From My Carolina Home

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October 2014 Autumn Color

I have been taking lots of pictures lately, but none of them seem to capture the wonderful, rich color that is in the landscape this Autumn.  The reds, golds and oranges are wonderful, but there is still a lot of green.  I think we will not peak this year until into November.  That’s fine by me, the longer the color season lasts, the better I like it!

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The beauty above is behind our home, on the mountainside. This maple is just stunning, gorgeous deep red, but my camera is just not good enough to capture that color.

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This gorgeous gold color is everywhere!

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These are pics of our driveway, going up the mountain to our home. There are oaks, maples and black walnut trees, along with a few locust.  I love the canopy they make over the road for a lot of the drive.

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I opened up the sunroof on the car to get this shot.

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Looking back down from the top.

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This maple is behind the house, finally got some of the color, yet real life is even more vibrant than this. I can see this one out our back window, it is stunningly beautiful.

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This one is on the east side.  You can see the next mountain through the trees.  That view is totally obscured in the summer by all the foliage.  The ravine is fairly deep off the side of the house, and this tree is probably 50-60 feet tall.

October east side

This one is on the west side. You just cannot see how vibrant it is, but this is close.

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These maples are on the main road I take to work.

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These beautiful maples are behind my office.

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What is fall without pumpkins? These are near my office, a most sincere pumpkin patch.

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Welcome Autumn!


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WIP Wednesday October 29

I went to five wonderful longarm classes at the AQS Show in Charlotte this past summer.  I have done a little practice of what I learned on the muslin pieces provided to us, but up to now I haven’t had a suitable quilt top to play with.  At the last meeting of the quilt club, the charity quilt chairperson gave me a Quilt of Valor to quilt.  This one looks like it is just made for a custom job, and I get to practice some of my new techniques.

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Loaded on the frame, now I have to decide what to put in each block.

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I started by doing some SID (stitch in the ditch) around the blocks, sashing, and border.  Then, I warmed up with two motifs I have done before – piano keys in the outer border, and ribbon candy in the narrow sashing.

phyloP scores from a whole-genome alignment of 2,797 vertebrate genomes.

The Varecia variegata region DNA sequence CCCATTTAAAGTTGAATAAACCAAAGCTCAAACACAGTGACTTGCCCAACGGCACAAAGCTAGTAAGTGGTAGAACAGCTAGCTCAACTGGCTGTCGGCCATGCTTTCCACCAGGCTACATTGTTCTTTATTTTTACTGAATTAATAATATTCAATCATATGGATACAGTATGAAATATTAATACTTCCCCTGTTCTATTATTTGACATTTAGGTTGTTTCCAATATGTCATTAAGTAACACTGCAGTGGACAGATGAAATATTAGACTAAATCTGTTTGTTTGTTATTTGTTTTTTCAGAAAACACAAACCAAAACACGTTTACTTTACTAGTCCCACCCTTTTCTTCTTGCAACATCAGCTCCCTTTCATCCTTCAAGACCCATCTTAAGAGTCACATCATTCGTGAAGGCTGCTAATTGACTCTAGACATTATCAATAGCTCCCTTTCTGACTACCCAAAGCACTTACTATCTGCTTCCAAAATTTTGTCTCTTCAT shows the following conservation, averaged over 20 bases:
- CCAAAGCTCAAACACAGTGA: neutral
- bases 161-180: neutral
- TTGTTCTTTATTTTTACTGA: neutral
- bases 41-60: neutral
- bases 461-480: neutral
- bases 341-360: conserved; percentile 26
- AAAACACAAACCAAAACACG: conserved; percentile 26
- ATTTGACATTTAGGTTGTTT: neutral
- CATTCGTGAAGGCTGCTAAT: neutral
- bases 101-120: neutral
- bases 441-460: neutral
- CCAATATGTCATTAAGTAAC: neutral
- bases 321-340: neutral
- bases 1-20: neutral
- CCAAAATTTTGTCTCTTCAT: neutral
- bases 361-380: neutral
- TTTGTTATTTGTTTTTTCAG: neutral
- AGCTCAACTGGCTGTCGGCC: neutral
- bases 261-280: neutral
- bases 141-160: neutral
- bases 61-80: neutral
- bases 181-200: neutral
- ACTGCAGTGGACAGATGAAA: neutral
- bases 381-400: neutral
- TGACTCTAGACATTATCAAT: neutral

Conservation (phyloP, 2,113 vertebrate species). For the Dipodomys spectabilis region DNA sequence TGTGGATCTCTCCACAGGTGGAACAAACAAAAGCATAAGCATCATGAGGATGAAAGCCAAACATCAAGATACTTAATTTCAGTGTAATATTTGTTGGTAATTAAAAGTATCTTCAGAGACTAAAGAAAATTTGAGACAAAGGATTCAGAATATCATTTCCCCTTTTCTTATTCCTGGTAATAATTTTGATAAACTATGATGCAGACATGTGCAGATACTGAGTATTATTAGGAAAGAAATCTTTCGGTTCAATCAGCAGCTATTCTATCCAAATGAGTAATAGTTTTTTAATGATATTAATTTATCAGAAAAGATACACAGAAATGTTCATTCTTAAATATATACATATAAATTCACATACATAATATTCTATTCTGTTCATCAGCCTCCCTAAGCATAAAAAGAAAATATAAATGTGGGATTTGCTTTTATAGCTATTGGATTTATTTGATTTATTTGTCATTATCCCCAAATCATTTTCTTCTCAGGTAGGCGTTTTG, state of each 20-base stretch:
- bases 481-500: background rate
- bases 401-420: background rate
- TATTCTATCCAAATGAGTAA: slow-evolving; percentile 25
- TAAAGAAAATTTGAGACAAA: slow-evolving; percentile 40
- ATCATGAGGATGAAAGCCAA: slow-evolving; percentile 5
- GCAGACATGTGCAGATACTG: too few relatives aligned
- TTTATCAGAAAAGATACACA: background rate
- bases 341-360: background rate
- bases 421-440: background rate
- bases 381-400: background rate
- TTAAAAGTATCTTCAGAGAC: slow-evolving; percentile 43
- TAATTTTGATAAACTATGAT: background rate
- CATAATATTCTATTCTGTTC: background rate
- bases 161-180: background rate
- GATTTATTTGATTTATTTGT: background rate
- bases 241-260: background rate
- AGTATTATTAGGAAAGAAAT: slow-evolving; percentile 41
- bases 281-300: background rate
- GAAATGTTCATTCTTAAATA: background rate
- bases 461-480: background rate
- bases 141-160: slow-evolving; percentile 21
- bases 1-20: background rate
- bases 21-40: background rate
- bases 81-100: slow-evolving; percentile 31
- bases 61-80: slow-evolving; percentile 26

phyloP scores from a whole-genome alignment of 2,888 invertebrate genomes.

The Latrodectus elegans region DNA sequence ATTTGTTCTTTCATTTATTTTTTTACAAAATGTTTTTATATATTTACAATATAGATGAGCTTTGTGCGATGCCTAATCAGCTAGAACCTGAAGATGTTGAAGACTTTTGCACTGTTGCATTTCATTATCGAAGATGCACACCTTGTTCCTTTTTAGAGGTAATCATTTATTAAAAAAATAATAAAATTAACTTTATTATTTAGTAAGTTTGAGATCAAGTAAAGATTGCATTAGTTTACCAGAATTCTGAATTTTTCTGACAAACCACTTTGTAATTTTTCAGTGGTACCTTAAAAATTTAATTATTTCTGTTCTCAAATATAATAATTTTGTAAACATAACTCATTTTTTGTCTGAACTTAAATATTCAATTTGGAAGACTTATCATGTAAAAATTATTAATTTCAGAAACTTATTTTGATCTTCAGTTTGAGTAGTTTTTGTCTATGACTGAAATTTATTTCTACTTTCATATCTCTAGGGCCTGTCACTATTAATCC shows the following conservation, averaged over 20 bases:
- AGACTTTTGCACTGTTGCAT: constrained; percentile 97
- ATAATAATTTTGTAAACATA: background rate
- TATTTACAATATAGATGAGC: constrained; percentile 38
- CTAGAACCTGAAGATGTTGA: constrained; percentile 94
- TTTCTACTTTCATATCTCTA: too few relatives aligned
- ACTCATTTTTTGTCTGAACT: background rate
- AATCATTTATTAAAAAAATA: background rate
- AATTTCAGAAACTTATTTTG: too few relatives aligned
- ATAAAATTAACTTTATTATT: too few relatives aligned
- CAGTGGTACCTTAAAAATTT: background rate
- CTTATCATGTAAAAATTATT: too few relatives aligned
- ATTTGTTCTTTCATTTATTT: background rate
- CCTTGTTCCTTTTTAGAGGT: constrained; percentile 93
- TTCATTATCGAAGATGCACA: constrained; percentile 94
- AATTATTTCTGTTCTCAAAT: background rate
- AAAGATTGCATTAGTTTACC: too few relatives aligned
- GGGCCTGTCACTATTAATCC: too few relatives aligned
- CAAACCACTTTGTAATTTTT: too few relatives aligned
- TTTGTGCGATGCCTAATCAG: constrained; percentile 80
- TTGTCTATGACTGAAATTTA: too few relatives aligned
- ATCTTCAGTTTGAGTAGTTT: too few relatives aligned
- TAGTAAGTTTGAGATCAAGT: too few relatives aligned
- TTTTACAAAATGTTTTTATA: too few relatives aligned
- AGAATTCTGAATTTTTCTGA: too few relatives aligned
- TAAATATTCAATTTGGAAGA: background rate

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OK, deep breath, and get over my fear of marking! I am just terrified that the water soluable pen won’t come out. I have new chalk markers too, and I am a little less afraid of them. But, here goes, marked the curved lines using Jamie Wallen’s Quilter’s Apothecary curved ruler and went for it.

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Yikes, lots of wobbles!!  I do need more practice, but you have to start somewhere! I’ll be working on this one for a few weeks around my day job.

What are you working on this week?

 

WIPWed   be6b3-linkybees


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October Block of the Month

Continuing our batiks exploration with another block.  The local quilt store is picking the fabrics and patterns.  This month the pattern is Wyoming Valley, available on Quilt Blocks Galore.  The shop has chosen a dark purple with a red-orange accent.  The same grey background was given to us too.

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As usual, I don’t like the instructions as given, the wiggling back and forth doesn’t work for me.  So, I’ll give the dimensions with chain piecing instructions.

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So, first the cutting of the pieces.

Purple – cut eight rectangles 2-1/2 x 4-1/2 inches.

Grey – cut eight squares 2-7/8 inches, and twenty squares 2-1/2 inches.

Orange/Red – cut eight squares 2-7/8 inches.

Match up the orange/red with the grey 2-7/8 inch squares, draw a diagonal line on the grey.

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Sew on both sides 1/4 inch away from the line.

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Square up the HSTs to 2-1/2 inches.

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Lay out the corner units, and sew each one. .

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Isn’t chain sewing more fun!

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Iron your seams opposing so they will nest

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Lay out the center unit and sew.

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Lay the 2-1/2 inch grey squares on opposite corners of the purple rectangles, with half going to the right and half to the left. Pin them so you don’t get them mixed up.